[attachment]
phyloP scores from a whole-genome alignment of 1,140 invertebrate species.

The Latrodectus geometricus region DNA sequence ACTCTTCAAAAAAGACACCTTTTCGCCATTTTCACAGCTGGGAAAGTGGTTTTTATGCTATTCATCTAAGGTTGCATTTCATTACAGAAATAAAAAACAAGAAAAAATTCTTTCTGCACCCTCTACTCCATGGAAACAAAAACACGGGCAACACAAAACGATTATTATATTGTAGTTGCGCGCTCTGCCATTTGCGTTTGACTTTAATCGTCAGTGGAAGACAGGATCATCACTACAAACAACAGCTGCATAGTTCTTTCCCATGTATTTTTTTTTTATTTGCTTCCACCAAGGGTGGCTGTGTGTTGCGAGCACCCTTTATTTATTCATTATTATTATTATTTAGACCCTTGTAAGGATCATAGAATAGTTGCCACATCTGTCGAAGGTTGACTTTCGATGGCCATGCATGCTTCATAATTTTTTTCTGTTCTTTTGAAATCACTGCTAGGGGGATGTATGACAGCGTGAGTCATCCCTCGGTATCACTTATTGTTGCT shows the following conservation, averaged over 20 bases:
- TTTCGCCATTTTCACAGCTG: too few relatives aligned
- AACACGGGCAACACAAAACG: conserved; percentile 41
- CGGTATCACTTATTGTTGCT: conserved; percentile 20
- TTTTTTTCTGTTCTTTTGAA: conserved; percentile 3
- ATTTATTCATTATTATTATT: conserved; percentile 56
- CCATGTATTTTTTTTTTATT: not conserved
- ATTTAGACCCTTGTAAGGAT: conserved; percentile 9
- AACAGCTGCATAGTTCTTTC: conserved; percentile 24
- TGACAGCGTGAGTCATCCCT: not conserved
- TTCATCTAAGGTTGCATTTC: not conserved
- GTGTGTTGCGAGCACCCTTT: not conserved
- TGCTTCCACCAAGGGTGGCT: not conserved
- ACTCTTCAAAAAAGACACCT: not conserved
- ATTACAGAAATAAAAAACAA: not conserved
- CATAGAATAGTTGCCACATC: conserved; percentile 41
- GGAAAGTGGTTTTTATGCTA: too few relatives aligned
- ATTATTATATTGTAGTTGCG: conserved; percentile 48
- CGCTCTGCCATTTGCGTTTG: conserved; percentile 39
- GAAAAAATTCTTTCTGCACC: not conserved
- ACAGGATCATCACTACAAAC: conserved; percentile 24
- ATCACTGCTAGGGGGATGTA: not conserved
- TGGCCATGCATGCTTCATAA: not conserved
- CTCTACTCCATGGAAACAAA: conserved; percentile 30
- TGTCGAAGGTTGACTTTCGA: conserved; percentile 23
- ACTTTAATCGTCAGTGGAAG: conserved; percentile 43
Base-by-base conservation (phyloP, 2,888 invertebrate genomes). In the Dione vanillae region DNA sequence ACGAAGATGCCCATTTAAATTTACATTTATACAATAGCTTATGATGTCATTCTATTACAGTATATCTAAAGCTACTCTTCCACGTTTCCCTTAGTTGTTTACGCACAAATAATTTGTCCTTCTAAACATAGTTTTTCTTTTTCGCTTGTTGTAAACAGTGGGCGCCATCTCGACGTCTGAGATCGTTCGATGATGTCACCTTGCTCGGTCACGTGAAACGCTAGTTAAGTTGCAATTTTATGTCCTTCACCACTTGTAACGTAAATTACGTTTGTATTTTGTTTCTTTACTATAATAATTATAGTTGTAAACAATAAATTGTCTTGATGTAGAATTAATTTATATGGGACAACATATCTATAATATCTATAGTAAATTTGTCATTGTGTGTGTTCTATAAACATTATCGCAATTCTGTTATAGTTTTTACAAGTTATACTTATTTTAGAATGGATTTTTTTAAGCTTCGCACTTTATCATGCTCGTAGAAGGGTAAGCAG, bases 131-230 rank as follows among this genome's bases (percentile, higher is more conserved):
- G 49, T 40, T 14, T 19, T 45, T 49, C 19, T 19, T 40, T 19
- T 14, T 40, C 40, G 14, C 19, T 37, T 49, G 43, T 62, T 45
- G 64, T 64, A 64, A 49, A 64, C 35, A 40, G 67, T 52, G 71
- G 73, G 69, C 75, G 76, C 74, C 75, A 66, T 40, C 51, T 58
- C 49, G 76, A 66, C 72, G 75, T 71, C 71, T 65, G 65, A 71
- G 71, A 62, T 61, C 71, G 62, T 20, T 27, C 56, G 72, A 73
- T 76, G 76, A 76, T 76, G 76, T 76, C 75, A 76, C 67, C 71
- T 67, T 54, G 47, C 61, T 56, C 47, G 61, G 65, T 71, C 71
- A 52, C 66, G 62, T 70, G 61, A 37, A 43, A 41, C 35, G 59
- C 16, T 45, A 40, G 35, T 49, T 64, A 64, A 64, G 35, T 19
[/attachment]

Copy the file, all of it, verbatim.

phyloP scores from a whole-genome alignment of 1,140 invertebrate species.

The Latrodectus geometricus region DNA sequence ACTCTTCAAAAAAGACACCTTTTCGCCATTTTCACAGCTGGGAAAGTGGTTTTTATGCTATTCATCTAAGGTTGCATTTCATTACAGAAATAAAAAACAAGAAAAAATTCTTTCTGCACCCTCTACTCCATGGAAACAAAAACACGGGCAACACAAAACGATTATTATATTGTAGTTGCGCGCTCTGCCATTTGCGTTTGACTTTAATCGTCAGTGGAAGACAGGATCATCACTACAAACAACAGCTGCATAGTTCTTTCCCATGTATTTTTTTTTTATTTGCTTCCACCAAGGGTGGCTGTGTGTTGCGAGCACCCTTTATTTATTCATTATTATTATTATTTAGACCCTTGTAAGGATCATAGAATAGTTGCCACATCTGTCGAAGGTTGACTTTCGATGGCCATGCATGCTTCATAATTTTTTTCTGTTCTTTTGAAATCACTGCTAGGGGGATGTATGACAGCGTGAGTCATCCCTCGGTATCACTTATTGTTGCT shows the following conservation, averaged over 20 bases:
- TTTCGCCATTTTCACAGCTG: too few relatives aligned
- AACACGGGCAACACAAAACG: conserved; percentile 41
- CGGTATCACTTATTGTTGCT: conserved; percentile 20
- TTTTTTTCTGTTCTTTTGAA: conserved; percentile 3
- ATTTATTCATTATTATTATT: conserved; percentile 56
- CCATGTATTTTTTTTTTATT: not conserved
- ATTTAGACCCTTGTAAGGAT: conserved; percentile 9
- AACAGCTGCATAGTTCTTTC: conserved; percentile 24
- TGACAGCGTGAGTCATCCCT: not conserved
- TTCATCTAAGGTTGCATTTC: not conserved
- GTGTGTTGCGAGCACCCTTT: not conserved
- TGCTTCCACCAAGGGTGGCT: not conserved
- ACTCTTCAAAAAAGACACCT: not conserved
- ATTACAGAAATAAAAAACAA: not conserved
- CATAGAATAGTTGCCACATC: conserved; percentile 41
- GGAAAGTGGTTTTTATGCTA: too few relatives aligned
- ATTATTATATTGTAGTTGCG: conserved; percentile 48
- CGCTCTGCCATTTGCGTTTG: conserved; percentile 39
- GAAAAAATTCTTTCTGCACC: not conserved
- ACAGGATCATCACTACAAAC: conserved; percentile 24
- ATCACTGCTAGGGGGATGTA: not conserved
- TGGCCATGCATGCTTCATAA: not conserved
- CTCTACTCCATGGAAACAAA: conserved; percentile 30
- TGTCGAAGGTTGACTTTCGA: conserved; percentile 23
- ACTTTAATCGTCAGTGGAAG: conserved; percentile 43
Base-by-base conservation (phyloP, 2,888 invertebrate genomes). In the Dione vanillae region DNA sequence ACGAAGATGCCCATTTAAATTTACATTTATACAATAGCTTATGATGTCATTCTATTACAGTATATCTAAAGCTACTCTTCCACGTTTCCCTTAGTTGTTTACGCACAAATAATTTGTCCTTCTAAACATAGTTTTTCTTTTTCGCTTGTTGTAAACAGTGGGCGCCATCTCGACGTCTGAGATCGTTCGATGATGTCACCTTGCTCGGTCACGTGAAACGCTAGTTAAGTTGCAATTTTATGTCCTTCACCACTTGTAACGTAAATTACGTTTGTATTTTGTTTCTTTACTATAATAATTATAGTTGTAAACAATAAATTGTCTTGATGTAGAATTAATTTATATGGGACAACATATCTATAATATCTATAGTAAATTTGTCATTGTGTGTGTTCTATAAACATTATCGCAATTCTGTTATAGTTTTTACAAGTTATACTTATTTTAGAATGGATTTTTTTAAGCTTCGCACTTTATCATGCTCGTAGAAGGGTAAGCAG, bases 131-230 rank as follows among this genome's bases (percentile, higher is more conserved):
- G 49, T 40, T 14, T 19, T 45, T 49, C 19, T 19, T 40, T 19
- T 14, T 40, C 40, G 14, C 19, T 37, T 49, G 43, T 62, T 45
- G 64, T 64, A 64, A 49, A 64, C 35, A 40, G 67, T 52, G 71
- G 73, G 69, C 75, G 76, C 74, C 75, A 66, T 40, C 51, T 58
- C 49, G 76, A 66, C 72, G 75, T 71, C 71, T 65, G 65, A 71
- G 71, A 62, T 61, C 71, G 62, T 20, T 27, C 56, G 72, A 73
- T 76, G 76, A 76, T 76, G 76, T 76, C 75, A 76, C 67, C 71
- T 67, T 54, G 47, C 61, T 56, C 47, G 61, G 65, T 71, C 71
- A 52, C 66, G 62, T 70, G 61, A 37, A 43, A 41, C 35, G 59
- C 16, T 45, A 40, G 35, T 49, T 64, A 64, A 64, G 35, T 19